Black History Month: The Month Gone Unnoticed

In this Eurocentric world, it is easy for Black History Month to go unnoticed. It is important that we all work together to try to keep it alive. Our history is important and should be shared. A month is not enough time to tell of all the greatness and tragedies, but it is all we get. With a whole month, it is insane that we and our history still go unnoticed. Here are some important things to consider when thinking of Black History Month.

When I look at Black History Month, I see so much that is still wrong in the world. The African and African American Communities have been oppressed for so many years. Slavery, although extremely important, is not the only way and time our people have been brought down. Sadly, you can see so many racist accounts of this madness today. We have had young people die, as well as older for no reason and they are still dying. Our ancestors, MLKJ, Rosa Parks, Ruby Bridges, W. E. B. Du Bois, the enslaved and so many more did not fight for us to still be oppressed. They fought so we can live integrated, peaceful lives.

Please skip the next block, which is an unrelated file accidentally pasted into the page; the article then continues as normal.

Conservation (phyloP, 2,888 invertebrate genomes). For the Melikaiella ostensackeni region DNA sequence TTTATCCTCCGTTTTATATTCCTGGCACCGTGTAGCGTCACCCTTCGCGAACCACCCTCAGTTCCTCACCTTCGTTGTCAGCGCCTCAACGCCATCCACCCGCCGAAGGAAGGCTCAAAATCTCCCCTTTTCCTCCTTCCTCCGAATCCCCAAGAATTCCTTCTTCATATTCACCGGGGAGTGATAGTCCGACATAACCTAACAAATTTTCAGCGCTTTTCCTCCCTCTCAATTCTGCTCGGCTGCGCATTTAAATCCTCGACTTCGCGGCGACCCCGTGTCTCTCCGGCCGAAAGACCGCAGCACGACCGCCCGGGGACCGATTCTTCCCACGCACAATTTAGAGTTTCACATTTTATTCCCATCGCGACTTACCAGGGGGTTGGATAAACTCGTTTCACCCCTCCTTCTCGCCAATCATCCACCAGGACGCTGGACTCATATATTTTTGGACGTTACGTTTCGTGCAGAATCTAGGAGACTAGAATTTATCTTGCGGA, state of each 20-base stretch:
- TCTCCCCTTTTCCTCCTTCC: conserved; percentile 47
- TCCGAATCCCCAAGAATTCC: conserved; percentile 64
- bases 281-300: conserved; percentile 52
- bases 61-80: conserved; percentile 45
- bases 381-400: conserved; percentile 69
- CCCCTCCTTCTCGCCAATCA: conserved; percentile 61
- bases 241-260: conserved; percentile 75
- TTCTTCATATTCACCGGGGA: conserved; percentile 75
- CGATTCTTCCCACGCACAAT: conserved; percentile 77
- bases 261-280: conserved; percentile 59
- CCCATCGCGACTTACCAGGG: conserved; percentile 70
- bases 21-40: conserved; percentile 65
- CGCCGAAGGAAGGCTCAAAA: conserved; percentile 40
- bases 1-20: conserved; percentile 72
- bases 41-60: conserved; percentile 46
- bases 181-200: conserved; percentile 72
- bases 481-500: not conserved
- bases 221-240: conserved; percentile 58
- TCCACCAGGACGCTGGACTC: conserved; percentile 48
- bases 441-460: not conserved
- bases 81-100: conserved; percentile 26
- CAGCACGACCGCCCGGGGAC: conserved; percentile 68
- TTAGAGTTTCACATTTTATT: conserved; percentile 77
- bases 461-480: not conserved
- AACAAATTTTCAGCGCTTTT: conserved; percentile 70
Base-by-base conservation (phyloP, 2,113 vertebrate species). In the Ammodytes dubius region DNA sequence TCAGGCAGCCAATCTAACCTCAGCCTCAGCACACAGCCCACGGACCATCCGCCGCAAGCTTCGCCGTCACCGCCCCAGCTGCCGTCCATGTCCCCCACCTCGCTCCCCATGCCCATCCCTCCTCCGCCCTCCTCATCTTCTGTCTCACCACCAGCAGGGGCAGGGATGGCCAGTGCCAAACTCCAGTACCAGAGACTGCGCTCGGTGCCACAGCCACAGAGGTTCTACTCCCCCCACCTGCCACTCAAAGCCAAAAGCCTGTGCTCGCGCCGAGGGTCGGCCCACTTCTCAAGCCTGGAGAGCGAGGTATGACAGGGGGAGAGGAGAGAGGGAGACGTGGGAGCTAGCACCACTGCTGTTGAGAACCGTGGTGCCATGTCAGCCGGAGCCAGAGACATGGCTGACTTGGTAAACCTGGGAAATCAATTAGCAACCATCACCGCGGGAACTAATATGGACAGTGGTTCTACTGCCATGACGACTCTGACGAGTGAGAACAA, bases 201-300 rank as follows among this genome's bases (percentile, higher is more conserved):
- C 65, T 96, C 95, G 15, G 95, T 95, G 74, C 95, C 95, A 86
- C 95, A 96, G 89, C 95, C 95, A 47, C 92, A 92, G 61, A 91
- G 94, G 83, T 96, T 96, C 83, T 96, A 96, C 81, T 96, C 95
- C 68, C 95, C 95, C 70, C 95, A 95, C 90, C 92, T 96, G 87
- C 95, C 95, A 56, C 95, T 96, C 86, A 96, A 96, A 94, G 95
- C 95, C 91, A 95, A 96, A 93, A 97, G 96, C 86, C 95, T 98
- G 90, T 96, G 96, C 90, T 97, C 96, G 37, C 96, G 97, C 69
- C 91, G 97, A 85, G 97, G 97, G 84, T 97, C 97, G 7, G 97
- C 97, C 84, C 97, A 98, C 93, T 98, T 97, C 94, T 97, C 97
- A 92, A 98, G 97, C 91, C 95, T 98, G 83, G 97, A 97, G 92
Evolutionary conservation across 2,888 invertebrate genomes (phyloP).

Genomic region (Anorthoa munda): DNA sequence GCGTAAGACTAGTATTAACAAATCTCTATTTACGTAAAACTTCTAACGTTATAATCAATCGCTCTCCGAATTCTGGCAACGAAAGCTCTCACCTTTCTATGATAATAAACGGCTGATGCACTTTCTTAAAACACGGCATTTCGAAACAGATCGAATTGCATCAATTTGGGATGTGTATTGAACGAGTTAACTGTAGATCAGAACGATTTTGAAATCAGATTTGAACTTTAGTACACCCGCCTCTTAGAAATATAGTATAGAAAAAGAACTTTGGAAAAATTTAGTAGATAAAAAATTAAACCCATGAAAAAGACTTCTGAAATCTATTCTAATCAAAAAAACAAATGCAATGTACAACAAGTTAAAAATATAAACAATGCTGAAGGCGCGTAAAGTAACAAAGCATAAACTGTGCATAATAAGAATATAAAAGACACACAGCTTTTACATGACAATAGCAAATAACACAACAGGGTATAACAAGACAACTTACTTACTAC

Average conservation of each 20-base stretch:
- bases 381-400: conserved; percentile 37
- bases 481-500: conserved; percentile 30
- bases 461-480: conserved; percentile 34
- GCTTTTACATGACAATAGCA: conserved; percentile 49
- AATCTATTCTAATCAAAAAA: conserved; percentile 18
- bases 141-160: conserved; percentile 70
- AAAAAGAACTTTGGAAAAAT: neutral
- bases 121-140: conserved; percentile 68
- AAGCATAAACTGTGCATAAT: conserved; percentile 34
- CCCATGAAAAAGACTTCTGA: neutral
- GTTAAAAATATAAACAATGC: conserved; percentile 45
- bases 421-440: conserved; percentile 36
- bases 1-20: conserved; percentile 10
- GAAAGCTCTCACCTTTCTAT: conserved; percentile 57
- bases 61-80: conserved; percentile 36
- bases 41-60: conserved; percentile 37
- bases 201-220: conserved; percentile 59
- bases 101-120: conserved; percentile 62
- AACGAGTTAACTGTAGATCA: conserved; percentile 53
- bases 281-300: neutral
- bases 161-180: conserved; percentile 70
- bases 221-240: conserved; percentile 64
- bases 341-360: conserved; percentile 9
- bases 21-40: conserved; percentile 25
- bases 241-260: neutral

When I look at Black History Month, I see so many accomplishments in the African and African American Community. In 2008, we had our first Black President, Barack Obama. We have seen Black excellence in the Olympics with Gabby Douglas and Simone Biles. We can see Black excellence in politics, movies, sports and so many more. When our young Black people see and learn of Black excellence, they strive to obtain it. I cannot stress the importance of Black History Month and its effect on our younger people in rough communities and how they need to see that they can be something great. It is important that we bring up our generations in sight of the good and not the bad. You can see Black excellence anywhere if you open your minds and see the importance of Black History Month.

When I look at the world, I see hurt and I see greatness. In so many ways we have improved and in so many other ways we have not progressed at all. I see how we have progressed in our movements and making them known. I also see and hear the ‘n’ word still being used without knowing its context. I encourage you all to learn more about African American culture, whether it be your ethnicity or not. It is very important that we continue to work for what our ancestors fought for; all of us, no matter your skin color. I see a broken world that can be fixed with concern and knowledge. Learn more to seek this change the Black community so desperately needs.

Happy Black History Month collegiettes!

Via Giphy